60 Second Gamer – Episode 53 – Super Mario Bros (NES)

The podcast is available at www.randomstoat.com

Apart from a brief dalliance with a tape-based Atari system at some point in the 80s, my first experience of video games was with the Nintendo Entertainment System. Much like everyone else, we owned Super Mario Bros, however our version was on the same cart as Duck Hunt. Cut to about five years ago, it must have been around 2007, when I bought another NES console (we gave our original one away when we got a Super Nintendo – foolish!), and picked up most of the games we’d previously owned. Some I’d forgotten about completely (Turbo Racing, anyone?), but others like Mario, Batman and Teenage Mutant Hero Turtles were the ones I hunted down in the first instance. As luck would have it I’ve ended up with two copies of Super Mario Bros – again, one cart doubles up with Duck Hunt, while the other triples up with Nintendo World Cup and Tetris.

Super Mario Bros is without doubt an all-time classic, and it’s a game I regularly go back to. Admittedly I might tend to favour the SNES remake over the 8 bit original, but that’s purely for convenience – I can save progress on the SNES and the graphics have had a decent makeover, but the gameplay itself remains untouched, which is a good indication of its quality. The story is as old as it gets – playing as Mario, you have to make your way through the mushroom kingdom and rescue the Princess (Peach? Toadstool? Daisy?) from the nefarious Bowser. Fans expecting to see a giant monkey throwing barrels at an updated Jumpman will be sorely disappointed. Given that DK spawned Mario’s adventures, I think he got the short end of the stick with that deal, but then Bowser is a much more menacing figure.

Unless you have a duff control pad the controls are responsive and makes excellent use of the two buttons you have available. One to sprint and dish out fiery death if Mario has collected a Fire Flower, the other to jump. Nice and simple. Travelling from left to right, with a timer hurrying your progress (and unless you really drag your feet you’ll never run out of time), you collect coins and gain a 1-Up (extra life) for every 100 you collect, smash bricks and bash into question mark blocks for coins, temporary invincibility power-ups and mushrooms that let you grow from regular, weedy Mario to the Super Mario of the title. On that note, Luigi does show up if you play a 2 player game, but other than the change in overalls it’s exactly the same game as that played as Mario. Along the journey you’ll encounter Goombas, Koopa Troopas, Hammer Bros and Bullet Bills, amongst others. There’s a nice mix of characters throughout the game, keeping you on your toes. This reaches particularly nasty proportions when you reach World 8, where they throw literally every enemy at you. It’s a solid platformer in every respect.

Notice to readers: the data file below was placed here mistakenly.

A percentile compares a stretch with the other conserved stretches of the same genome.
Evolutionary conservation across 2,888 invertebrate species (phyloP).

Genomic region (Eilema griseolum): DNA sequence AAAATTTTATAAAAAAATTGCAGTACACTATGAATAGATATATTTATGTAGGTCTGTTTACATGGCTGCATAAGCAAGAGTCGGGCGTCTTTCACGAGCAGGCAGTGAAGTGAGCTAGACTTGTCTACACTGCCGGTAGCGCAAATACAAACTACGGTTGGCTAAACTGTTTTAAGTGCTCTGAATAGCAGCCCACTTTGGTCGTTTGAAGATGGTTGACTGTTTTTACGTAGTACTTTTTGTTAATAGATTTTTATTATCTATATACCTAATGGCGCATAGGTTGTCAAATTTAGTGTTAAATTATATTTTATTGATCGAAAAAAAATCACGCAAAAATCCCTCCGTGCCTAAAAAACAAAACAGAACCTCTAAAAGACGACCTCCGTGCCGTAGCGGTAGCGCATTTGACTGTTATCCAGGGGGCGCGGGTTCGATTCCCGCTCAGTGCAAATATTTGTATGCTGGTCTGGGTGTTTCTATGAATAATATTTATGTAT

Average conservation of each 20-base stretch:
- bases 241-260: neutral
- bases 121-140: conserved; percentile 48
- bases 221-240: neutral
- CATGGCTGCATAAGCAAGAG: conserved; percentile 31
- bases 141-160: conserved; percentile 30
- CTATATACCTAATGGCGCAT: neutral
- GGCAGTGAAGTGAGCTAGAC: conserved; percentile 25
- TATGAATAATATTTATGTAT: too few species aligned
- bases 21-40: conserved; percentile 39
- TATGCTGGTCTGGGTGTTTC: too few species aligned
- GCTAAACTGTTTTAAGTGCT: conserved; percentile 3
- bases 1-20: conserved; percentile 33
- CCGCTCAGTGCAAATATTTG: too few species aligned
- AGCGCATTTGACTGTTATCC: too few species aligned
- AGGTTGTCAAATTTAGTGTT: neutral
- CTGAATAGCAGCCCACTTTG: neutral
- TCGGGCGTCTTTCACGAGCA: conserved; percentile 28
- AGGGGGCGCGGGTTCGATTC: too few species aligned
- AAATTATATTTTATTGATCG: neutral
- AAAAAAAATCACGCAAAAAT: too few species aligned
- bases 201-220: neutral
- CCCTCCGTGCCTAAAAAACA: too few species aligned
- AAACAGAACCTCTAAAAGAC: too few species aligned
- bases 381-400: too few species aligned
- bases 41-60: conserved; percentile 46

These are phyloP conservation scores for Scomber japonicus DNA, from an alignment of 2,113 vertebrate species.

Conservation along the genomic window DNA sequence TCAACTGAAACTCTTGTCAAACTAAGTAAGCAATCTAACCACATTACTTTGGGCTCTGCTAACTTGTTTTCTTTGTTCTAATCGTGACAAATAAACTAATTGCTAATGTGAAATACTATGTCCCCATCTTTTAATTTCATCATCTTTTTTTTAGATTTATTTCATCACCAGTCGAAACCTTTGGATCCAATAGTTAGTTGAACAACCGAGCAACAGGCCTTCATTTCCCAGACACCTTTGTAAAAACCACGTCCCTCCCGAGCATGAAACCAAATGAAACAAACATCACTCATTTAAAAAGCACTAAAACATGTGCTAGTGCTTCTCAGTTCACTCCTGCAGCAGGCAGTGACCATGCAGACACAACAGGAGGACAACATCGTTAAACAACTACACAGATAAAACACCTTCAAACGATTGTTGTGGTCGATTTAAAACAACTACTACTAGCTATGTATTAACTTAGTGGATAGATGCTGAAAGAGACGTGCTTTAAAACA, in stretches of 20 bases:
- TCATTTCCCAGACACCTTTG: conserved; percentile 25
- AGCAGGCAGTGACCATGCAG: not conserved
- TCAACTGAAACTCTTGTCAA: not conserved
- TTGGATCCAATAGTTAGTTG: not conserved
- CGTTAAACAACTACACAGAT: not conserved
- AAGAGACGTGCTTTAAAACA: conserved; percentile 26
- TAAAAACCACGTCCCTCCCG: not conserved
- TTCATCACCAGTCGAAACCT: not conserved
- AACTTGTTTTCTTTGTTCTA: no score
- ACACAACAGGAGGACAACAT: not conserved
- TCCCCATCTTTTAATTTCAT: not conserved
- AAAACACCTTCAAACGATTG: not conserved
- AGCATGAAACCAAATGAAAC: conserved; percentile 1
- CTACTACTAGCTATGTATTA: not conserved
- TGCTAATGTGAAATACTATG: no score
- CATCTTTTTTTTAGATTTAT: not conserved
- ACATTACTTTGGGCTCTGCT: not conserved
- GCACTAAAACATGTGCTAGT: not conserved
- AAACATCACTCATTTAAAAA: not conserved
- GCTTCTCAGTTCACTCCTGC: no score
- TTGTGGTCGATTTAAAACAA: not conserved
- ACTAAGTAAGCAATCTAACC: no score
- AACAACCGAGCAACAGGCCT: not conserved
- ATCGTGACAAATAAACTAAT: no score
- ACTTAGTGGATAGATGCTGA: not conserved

It’s due to this over-abundance of enemy action that I’ve never been able to finish the original Super Mario Bros, whether on the NES or the spruced-up Super Nintendo version. That’s despite discovering warp rooms aplenty that let you skip most of the game, and knowing full well (via YouTube videos) that you can complete the game in about 5 minutes. Yet despite the many times I’ve played through it, I always stumble at Level 8-3 when I bump into those darned Hammer Bros. I think a lot of my problem is impatience. If I took the time to watch their moves and wait for a gap in their hammer throws instead of charging ahead like some drug-addled plumber having a bad trip. I’ll probably go back to the game again soon and try finishing it once and for all, just to give my “completed video games” list a bit of self respect. It will also mark the first 8-bit game I’ve actually played through to the end. Quite sad in a way…

It would be a bit odd if I didn’t at least mention the music as well. I think just about everybody these days would be able to recognise the Super Mario Bros theme. They might not be able to tell you where it’s from, admittedly, but they should at least recognise it. The opening theme is about as iconic as it gets, but let’s not forget the other, equally memorable themes used throughout the game – the almost fairground quality of the swimming levels; the sinister tones of any level set underground; the even more sinister tones every time you enter one of Bowser’s many castles. It’s another integral part of the game that adds to the entire package. Without the music it would still be a solid platformer, but I doubt it would be anywhere near as iconic as it is.

I’ve dabbled with consoles from other makers since then, and over the years I’ve acquired pretty much every home console from the NES onwards – still plenty to buy but I genuinely haven’t got enough hours in the day nor the funds to own absolutely everything. One day, perhaps, but not right now. My original point being, whilst there has been a lot of competition out there, I’ve always been a big fan of Nintendo and everything they do. Okay, so the Wii didn’t cater specifically for the hardcore gamer for much of its lifespan, and the Gamecube was criminally under-appreciated, but they’ve always tried to innovate with each console cycle, and as a consumer I appreciate that. They might not always get it right (hello Virtual Boy and ROB), but when they do it’s something special. Super Mario Bros, for me, is the game that started off the entire video games boom that has continued to expand since the great video game crash of 1983, and it just goes to show that, no matter how often Mario is reinvented and thrown into another random genre, the original 2D platformer will always be popular and will always be one of my all time favourite video games.

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